[systemd-devel] Ubuntu, Upstart, and systemd
fullung at gmail.com
Tue Apr 24 22:36:21 PDT 2012
On Wed, Apr 25, 2012 at 6:47 AM, David Strauss <david at davidstrauss.net> wrote:
> Mark Shuttleworth posted recently on Ubuntu sticking with Upstart :
> I have a few questions I'm hoping people here can help with:
> * How accurate is the claim that Upstart has far more comprehensive
> automated testing? If systemd significantly lags here or could -- in any
> case -- stand improvement in automated testing, are there any plans in the
> works to remedy that?
I agree with this criticism to some extent. I don't know if some of
the developers have some kind of test suite outside of the Git
I'm guessing Lennart and others do a lot of ad-hoc testing using
systemd-nspawn and/or containers though.
I think systemd needs two kinds of tests.
Firstly, some unit tests for some of the basic functions in src/core.
This code looks pretty good (this assertion being supported by the
fact that systemd works in the real world), so this isn't necessarily
Secondly, system tests built as sets of .service/.socket/etc. files
and "fake" services that tests every sane combination of options
documented in the systemd.* manual pages. This should probably be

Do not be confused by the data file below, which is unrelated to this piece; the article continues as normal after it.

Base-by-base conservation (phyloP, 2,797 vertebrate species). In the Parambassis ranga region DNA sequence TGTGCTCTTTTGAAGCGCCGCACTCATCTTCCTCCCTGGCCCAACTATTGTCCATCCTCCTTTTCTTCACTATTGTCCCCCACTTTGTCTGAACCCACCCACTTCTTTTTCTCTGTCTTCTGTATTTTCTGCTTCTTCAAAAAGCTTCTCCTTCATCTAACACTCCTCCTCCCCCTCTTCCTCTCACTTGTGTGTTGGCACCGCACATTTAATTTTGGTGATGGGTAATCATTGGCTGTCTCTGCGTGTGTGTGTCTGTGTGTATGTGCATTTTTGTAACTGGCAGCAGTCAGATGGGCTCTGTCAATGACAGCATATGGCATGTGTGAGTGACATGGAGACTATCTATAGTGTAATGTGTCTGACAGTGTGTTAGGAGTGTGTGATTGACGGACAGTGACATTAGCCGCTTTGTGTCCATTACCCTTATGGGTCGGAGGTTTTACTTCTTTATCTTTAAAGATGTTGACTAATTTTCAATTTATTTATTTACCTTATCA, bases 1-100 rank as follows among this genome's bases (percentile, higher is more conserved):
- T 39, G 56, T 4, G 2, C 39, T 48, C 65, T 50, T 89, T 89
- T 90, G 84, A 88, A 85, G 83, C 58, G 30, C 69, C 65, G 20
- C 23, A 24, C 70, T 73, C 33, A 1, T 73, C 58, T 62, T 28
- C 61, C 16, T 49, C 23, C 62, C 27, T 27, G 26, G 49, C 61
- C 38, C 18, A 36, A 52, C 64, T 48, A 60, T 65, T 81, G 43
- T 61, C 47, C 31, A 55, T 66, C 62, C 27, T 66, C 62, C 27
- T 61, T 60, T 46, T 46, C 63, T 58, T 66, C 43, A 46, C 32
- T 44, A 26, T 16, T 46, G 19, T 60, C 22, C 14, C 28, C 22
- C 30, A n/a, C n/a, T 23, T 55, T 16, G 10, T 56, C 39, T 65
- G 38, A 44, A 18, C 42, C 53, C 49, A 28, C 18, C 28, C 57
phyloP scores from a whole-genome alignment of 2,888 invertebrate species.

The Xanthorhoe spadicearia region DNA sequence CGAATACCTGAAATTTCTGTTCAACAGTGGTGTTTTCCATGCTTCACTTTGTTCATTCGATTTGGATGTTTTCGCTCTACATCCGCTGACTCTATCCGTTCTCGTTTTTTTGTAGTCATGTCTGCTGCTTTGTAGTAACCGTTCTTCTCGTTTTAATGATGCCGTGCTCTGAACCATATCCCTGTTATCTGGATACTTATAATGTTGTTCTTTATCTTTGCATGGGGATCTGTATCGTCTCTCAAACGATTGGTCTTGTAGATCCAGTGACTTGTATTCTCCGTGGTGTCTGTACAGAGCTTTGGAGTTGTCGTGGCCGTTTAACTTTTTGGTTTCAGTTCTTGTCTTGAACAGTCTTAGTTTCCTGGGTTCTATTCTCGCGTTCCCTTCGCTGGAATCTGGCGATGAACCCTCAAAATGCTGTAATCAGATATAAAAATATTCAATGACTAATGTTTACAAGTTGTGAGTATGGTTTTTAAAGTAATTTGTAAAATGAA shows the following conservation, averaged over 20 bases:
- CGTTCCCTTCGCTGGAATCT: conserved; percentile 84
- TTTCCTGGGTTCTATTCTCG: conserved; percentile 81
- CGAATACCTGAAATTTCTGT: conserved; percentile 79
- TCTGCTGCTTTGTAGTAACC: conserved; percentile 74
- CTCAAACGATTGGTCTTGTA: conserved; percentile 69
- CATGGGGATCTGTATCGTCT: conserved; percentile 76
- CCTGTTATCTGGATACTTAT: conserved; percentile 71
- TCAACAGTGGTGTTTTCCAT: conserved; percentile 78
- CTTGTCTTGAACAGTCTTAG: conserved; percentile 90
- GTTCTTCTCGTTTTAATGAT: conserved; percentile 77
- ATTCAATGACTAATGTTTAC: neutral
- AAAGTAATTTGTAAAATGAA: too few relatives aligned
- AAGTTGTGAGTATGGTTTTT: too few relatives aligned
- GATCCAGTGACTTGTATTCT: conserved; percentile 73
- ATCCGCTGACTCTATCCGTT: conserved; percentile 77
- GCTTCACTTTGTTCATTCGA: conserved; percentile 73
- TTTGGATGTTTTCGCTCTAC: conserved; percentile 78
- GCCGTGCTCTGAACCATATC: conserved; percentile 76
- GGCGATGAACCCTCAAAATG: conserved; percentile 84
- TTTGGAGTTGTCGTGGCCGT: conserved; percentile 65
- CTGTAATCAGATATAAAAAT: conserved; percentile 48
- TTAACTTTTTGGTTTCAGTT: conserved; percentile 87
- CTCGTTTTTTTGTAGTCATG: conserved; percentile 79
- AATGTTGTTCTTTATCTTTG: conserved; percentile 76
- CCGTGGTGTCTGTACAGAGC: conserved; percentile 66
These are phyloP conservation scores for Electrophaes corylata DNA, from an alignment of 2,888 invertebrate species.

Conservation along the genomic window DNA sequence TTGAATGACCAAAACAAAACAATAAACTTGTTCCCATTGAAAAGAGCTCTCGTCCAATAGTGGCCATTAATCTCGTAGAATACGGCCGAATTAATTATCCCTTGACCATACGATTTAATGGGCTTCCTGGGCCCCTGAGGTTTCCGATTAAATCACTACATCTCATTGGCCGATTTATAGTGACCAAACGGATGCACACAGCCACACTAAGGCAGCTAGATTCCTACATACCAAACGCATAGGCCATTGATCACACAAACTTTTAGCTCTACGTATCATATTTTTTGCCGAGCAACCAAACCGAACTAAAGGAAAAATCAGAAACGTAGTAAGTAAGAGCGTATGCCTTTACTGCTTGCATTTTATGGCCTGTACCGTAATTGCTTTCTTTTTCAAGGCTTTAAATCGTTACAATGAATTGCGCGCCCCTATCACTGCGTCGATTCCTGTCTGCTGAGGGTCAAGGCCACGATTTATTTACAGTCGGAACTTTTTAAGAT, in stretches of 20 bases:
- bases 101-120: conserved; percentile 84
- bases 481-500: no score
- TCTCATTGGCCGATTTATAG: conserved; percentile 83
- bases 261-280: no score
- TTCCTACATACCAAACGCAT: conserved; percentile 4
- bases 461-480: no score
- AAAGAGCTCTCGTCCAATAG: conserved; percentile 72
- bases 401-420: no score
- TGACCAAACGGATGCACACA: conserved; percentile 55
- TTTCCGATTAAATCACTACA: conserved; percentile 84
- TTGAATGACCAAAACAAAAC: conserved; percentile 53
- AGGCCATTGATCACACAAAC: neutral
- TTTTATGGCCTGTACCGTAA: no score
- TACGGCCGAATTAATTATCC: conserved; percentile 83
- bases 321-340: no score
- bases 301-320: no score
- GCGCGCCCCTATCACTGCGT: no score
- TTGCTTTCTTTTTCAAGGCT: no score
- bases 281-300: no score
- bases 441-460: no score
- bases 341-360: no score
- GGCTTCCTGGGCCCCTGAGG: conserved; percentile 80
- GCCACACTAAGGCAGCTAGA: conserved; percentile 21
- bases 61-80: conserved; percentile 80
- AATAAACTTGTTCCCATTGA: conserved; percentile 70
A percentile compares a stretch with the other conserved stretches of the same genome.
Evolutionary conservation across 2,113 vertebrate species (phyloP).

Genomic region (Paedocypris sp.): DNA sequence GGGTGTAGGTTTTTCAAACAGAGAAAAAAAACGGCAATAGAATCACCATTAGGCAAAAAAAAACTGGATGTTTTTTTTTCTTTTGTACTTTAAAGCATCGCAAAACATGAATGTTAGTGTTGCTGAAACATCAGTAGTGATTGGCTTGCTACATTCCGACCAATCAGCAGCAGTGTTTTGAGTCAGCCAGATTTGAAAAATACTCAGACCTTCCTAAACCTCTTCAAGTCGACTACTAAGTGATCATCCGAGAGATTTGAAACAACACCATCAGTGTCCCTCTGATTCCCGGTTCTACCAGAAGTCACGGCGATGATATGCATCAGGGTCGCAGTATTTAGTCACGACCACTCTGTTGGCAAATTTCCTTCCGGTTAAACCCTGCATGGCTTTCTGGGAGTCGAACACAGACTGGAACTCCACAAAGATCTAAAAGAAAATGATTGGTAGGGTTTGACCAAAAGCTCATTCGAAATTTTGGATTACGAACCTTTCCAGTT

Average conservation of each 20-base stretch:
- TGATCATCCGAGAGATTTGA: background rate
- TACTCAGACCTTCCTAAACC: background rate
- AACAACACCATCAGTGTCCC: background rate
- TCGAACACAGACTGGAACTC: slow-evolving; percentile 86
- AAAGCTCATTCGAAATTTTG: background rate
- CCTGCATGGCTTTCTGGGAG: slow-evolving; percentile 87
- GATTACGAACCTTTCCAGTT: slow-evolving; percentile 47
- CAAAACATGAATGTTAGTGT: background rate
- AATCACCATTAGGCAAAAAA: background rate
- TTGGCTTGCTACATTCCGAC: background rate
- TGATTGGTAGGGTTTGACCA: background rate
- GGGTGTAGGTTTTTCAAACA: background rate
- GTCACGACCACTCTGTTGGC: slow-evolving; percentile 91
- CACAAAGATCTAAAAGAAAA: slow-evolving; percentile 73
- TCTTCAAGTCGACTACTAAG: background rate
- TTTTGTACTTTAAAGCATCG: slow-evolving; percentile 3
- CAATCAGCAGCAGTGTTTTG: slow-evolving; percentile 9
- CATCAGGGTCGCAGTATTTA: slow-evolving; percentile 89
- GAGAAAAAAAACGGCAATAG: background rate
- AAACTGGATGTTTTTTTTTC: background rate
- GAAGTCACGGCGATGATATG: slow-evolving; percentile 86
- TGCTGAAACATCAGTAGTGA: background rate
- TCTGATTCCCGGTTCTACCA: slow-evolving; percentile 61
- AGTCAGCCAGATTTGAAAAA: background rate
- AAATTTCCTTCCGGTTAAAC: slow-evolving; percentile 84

combined with a quick way of booting any one of these setups with
systemd-nspawn or in a QEMU/KVM virtual machine and a test driver
program that can perform a bunch of actions on the running image:
start a service, stop a service, kill a process, check that systemd
state is sane after each action, check for errors in logs, etc.
We've been using systemd extensively (lots of services, lots of
dependencies) for about a year now with great success, but we've found
2 or 3 bugs which have been difficult to report because we haven't
been able to make them reproducable without our internal services and
For example, we've found cases where systemctl restart causes systemd
to not pass in the sockets to a socket-activated service. The fake
service/test driver approach detailed above could easily check for
this kind of thing.
Having a set of these tests in place could also help others to quickly
create a reproducable test case for a problem they see in their
If no-one beats us to it, we're planning to build and release a first
step towards this system test suite described above in the next few
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